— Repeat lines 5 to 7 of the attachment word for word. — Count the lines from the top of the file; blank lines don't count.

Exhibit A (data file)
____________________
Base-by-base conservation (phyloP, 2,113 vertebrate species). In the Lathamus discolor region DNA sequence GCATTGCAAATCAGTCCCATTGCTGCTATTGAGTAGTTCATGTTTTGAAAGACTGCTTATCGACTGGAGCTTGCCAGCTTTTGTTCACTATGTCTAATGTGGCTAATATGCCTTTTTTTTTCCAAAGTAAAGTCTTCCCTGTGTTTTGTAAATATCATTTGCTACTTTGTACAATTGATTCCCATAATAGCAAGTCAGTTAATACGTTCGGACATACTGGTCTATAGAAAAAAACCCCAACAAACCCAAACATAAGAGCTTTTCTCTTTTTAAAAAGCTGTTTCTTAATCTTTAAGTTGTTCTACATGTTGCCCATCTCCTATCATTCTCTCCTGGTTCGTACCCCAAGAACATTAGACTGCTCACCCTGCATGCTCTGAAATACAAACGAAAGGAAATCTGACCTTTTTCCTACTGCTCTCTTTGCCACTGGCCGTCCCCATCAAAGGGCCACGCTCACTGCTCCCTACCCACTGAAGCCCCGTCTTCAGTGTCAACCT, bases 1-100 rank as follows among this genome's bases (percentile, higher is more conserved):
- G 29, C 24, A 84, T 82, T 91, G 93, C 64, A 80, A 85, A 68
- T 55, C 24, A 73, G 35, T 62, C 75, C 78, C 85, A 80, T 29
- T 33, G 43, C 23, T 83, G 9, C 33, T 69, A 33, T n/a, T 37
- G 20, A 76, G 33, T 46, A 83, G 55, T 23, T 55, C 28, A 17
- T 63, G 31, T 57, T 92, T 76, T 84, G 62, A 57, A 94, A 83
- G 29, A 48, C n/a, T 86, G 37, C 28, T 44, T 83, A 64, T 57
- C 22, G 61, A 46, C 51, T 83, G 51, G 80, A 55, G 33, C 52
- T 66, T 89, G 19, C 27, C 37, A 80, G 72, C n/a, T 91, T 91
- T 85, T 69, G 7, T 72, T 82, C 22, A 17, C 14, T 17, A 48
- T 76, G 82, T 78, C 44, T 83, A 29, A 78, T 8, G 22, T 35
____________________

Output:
- G 20, A 76, G 33, T 46, A 83, G 55, T 23, T 55, C 28, A 17
- T 63, G 31, T 57, T 92, T 76, T 84, G 62, A 57, A 94, A 83
- G 29, A 48, C n/a, T 86, G 37, C 28, T 44, T 83, A 64, T 57